The Yukon Restorative Justice and Diversion Program offers an alternative process to the traditional court system. One of the goals of a restorative process is to create a mutual agreement between the victim and the offender. It outlines what the offender will do to repair the harm.
This program is a voluntary process to repair the harmed caused. Offenders take responsibility for their actions by:
- addressing victims’ needs;
- holding offenders meaningfully accountable for their actions;
- addressing the cause of the harm;
- allowing for participation by all of those impacted by the incident;
- engaging the community in the justice process; and
- balancing concern for all.
For the victim and communities
- Provide an opportunity for those harmed to have a say in how:
- they want reparations;
- justice should be served; and
- to address their needs.
- Provides an opportunity to ask questions and get answers.
- Supports closure for the victim and communities.
For the offender
If the offender completes all conditions in their agreement, no official charges are laid.
The charge(s) are withdrawn and there is no criminal record.
The offender has the opportunity to make meaningful reparations to those harmed.
Accessing the services
You can access services through a referral from the following agencies:
- RCMP and other justice agencies;
- the Public Prosecution Service of Canada; and
- Communities/school referrals.
You're eligible to participate in the program if you:
- have been referred to the program;
- are willing to take responsibility for your actions; and
- are willing to participate in the program, discuss circumstances and share relevant background information as requested.
There are different types of restorative processes available. The trained facilitators of the program use the approach that best fits the crime, and those involved. The core services are listed below.
The victims and offender meet with a trained facilitator and take part in a restorative conference that meets the victim’s needs. The result is a mutual agreement on the ways the offender will repair the harm.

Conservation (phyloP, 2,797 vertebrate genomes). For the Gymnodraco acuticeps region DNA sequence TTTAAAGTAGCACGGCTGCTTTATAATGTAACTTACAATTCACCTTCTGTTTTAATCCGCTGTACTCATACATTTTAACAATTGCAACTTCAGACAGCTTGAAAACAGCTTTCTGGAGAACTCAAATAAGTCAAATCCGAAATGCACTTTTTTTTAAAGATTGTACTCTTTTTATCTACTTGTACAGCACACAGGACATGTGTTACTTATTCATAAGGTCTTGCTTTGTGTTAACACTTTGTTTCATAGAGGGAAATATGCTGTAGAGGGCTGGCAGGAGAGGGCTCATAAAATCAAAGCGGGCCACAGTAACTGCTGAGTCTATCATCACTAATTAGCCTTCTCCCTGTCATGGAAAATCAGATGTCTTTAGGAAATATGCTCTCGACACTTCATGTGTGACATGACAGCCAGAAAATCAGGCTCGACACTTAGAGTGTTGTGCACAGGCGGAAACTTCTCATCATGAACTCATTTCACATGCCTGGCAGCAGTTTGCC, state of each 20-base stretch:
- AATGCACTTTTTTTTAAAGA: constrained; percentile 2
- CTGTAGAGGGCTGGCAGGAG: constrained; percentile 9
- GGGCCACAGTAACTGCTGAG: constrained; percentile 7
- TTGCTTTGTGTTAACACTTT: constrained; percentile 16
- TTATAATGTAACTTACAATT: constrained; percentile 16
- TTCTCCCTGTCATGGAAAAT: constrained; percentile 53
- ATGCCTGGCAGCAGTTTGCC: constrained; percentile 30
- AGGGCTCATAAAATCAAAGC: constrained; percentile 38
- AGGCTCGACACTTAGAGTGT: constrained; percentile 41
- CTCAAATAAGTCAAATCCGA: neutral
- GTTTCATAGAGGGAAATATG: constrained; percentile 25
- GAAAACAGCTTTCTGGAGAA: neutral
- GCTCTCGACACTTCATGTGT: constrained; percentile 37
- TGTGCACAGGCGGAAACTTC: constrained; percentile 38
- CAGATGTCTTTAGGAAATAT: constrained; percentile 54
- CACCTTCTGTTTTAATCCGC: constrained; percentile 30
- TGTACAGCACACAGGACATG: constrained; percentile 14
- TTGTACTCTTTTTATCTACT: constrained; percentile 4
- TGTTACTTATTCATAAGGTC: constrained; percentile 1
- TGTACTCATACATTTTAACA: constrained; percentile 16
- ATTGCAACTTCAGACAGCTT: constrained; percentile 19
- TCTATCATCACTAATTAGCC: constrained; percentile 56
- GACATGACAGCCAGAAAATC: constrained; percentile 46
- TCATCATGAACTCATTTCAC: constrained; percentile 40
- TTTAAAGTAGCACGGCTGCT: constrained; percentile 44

The facilitator meets with the victim and offender, their support people and other relevant impacted parties. All participants share their stories and the impacts of the harm. The result is a mutual agreement on the ways the offender will repair the harm.
This group process seeks to meet the offender’s needs for a successful reintegration back into the community.
This type of agreement includes counselling, educational programs, addictions treatment or other healing and self-development programs to help the offender.
- The victim and their supporters (for example, family members, friends, etc.)
- The offender and their supporters (for example, family members, friends, etc.)
- Key persons involved with the offender or victims (for example, youth workers, social workers, teachers and counsellors)
- Other concerned community members
Common conditions may include but are not limited to the following:
- Community service or volunteer work in the community
- Written or verbal apologies
- Make and present gifts to the person(s) harmed
- Attend a treatment program or self-help program
- Other creative or meaningful conditions
If you have questions, email firstname.lastname@example.org or phone 867-667-2842. Phone toll free in the Yukon 1-800-661-0408.